Articles Tagged with divorce law

Published on:

November is National Inspirational Role Models Month. I’d like to take a moment to praise one of my role models that guided me throughout law school and practice. Professor Shaw was my first year civil procedure professor. Civil procedure was the first ever law school class I attended. Before I go on, I should say that civil procedure is perhaps one of the worst classes to take first—it is filled with terminology that in retrospect, was not easy to understand coming from a non-legal background. Continue reading →

Published on:

As family law attorneys, we are regularly asked by clients if they can record their spouse. In fact, in some cases, they are asking if we want a copy of the recording that they have already made. Yes, these recordings can possibly prove something was said or not said; there is the ability to corroborate as well. But admissibility of recordings is complex and a wholly separate area of law. Today, we discuss whether certain recordings are even legal and, depending on the answer to that question, whether your attorney can even listen to or view the recording. Continue reading →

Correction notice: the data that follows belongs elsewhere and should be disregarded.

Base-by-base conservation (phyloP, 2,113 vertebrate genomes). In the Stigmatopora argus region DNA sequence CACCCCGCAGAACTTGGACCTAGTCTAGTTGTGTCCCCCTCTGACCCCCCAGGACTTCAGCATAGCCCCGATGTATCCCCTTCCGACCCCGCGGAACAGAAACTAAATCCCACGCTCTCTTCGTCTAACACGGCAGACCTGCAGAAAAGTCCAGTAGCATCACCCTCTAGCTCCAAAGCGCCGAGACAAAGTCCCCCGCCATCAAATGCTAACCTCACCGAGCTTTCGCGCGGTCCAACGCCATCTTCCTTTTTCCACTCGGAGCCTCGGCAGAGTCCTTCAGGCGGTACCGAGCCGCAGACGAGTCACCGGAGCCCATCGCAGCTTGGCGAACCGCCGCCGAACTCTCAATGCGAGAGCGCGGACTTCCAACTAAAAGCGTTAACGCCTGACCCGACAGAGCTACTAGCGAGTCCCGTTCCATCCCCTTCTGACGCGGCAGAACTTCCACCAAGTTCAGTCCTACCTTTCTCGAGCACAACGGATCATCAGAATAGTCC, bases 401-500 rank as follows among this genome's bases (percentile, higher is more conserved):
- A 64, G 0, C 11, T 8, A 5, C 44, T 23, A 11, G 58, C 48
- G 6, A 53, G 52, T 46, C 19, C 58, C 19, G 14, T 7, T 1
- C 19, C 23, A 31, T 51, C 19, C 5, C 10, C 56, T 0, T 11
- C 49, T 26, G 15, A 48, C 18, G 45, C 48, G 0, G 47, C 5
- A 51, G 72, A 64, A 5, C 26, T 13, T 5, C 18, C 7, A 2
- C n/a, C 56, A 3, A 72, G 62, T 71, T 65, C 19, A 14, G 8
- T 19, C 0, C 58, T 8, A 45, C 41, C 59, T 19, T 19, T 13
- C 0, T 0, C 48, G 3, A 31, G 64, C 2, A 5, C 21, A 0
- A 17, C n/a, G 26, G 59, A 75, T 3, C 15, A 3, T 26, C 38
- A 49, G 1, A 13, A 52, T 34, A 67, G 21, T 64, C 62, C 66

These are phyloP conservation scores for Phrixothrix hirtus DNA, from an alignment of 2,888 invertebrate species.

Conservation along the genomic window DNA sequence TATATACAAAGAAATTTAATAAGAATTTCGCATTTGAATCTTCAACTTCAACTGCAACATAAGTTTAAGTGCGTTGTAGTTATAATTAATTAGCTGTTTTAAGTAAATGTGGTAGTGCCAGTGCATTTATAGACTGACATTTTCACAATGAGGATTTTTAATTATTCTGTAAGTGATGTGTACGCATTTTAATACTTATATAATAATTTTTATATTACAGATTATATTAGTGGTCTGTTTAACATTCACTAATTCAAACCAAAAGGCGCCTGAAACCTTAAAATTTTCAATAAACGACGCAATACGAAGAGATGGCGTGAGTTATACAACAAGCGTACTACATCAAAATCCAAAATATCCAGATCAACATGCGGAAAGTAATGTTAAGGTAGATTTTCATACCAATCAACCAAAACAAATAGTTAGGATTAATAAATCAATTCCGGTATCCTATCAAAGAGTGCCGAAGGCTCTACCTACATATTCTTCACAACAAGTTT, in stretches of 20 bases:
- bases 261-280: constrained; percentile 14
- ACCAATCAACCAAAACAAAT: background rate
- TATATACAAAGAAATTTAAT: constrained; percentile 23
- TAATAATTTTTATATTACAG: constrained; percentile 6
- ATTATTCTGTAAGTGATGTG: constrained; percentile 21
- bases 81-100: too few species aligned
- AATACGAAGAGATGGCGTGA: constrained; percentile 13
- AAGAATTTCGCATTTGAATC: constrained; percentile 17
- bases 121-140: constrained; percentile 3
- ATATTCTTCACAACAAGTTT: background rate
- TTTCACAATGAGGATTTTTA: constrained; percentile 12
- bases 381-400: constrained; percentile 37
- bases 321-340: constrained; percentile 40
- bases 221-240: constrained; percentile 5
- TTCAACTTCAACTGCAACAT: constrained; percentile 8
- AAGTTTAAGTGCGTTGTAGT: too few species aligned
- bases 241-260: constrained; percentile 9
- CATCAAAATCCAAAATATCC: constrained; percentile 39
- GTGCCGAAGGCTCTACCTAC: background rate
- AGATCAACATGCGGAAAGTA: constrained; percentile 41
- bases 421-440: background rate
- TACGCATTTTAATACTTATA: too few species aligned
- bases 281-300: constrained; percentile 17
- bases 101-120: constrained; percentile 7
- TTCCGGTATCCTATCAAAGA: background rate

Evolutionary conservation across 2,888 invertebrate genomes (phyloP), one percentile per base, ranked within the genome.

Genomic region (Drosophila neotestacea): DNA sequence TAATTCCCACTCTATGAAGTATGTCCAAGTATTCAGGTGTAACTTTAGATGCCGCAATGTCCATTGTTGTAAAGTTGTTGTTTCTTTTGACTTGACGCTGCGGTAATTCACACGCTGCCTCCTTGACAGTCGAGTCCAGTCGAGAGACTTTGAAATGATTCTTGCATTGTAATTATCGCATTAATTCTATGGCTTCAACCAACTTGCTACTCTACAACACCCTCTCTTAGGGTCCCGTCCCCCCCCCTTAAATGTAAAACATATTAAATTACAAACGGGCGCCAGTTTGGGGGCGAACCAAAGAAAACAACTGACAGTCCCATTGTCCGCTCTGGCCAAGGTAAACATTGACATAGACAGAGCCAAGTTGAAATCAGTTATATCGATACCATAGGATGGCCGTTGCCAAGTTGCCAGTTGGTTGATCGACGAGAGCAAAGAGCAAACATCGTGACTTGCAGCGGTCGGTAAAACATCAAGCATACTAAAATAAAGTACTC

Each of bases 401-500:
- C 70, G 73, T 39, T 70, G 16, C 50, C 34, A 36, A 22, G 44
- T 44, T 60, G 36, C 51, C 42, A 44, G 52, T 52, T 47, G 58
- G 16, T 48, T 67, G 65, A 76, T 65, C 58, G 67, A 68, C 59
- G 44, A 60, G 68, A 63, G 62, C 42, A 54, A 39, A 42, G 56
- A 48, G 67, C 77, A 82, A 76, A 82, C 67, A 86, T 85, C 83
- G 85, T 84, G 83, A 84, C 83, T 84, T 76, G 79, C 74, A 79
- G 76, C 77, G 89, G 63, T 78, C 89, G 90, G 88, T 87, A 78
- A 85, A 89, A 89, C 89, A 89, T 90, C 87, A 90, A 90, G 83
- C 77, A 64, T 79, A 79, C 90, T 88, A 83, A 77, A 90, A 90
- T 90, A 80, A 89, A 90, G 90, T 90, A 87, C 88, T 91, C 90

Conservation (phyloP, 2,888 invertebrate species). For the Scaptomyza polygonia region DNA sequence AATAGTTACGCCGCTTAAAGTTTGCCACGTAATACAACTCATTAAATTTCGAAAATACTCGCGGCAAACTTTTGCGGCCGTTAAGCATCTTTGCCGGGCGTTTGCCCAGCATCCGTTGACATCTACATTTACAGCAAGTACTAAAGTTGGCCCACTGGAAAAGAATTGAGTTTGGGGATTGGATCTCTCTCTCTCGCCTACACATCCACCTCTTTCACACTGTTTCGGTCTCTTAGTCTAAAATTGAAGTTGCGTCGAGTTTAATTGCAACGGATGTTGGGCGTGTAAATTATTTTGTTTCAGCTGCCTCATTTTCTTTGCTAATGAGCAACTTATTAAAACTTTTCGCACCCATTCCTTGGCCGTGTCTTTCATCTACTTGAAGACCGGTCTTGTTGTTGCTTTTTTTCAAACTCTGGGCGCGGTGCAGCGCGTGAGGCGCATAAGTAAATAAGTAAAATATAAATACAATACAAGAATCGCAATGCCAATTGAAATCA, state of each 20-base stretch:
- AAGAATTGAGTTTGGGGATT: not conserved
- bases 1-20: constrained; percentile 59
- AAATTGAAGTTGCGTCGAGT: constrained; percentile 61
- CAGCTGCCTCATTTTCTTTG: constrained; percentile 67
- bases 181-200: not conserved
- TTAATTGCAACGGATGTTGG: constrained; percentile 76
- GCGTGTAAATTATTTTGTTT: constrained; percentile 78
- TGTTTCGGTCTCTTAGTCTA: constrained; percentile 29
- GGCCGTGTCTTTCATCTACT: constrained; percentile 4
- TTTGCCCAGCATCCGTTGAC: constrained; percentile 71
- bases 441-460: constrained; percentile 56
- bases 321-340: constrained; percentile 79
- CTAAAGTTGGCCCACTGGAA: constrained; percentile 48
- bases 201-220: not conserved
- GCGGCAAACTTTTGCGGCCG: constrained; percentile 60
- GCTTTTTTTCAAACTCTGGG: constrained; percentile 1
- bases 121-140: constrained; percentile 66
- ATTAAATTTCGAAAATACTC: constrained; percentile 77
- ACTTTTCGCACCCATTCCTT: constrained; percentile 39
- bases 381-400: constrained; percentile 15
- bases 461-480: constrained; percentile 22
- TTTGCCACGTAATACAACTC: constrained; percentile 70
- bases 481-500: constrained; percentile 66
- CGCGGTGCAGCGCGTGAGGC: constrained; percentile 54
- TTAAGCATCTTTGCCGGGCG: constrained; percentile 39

Published on:

Desai v. Desai, No.COA20-435 (July 2021) (unpublished)

Often in matrimonial cases, one party might question whether jewelry gifted to a spouse can be taken back in the property division phase of a separation and divorce. Jewelry and other assorted gifts often represent everlasting love and affection between spouses, so it is always slightly peculiar when one spouse requests the gift be returned. Below is a case about a special necklace given as part of a Hindu marriage celebration, and how our courts handled the issue. Continue reading →

Published on:

Unpublished Opinion – No. COA19-566

 

Carmen Cousin and Terry Cousin were married for seventeen years.  They separated in May 2016.  Upon separating, Carmen filed a complaint, which included a claim for equitable distribution.  Terry then filed an answer, which included a counterclaim for equitable distribution.  In the final equitable distribution order entered by the court in July 2018, the court assigned a value of $26,070.00 to the parties’ 1965 Lincoln Continental.  The court considered evidence showing the car to be fully restored, thus assigning it that value.  Furthermore, the court awarded Terry the parties’ Myrtle Beach property and ordered him to refinance the mortgage into his sole name before receiving the deed from Carmen.  Terry timely appealed this equitable distribution order.  Continue reading →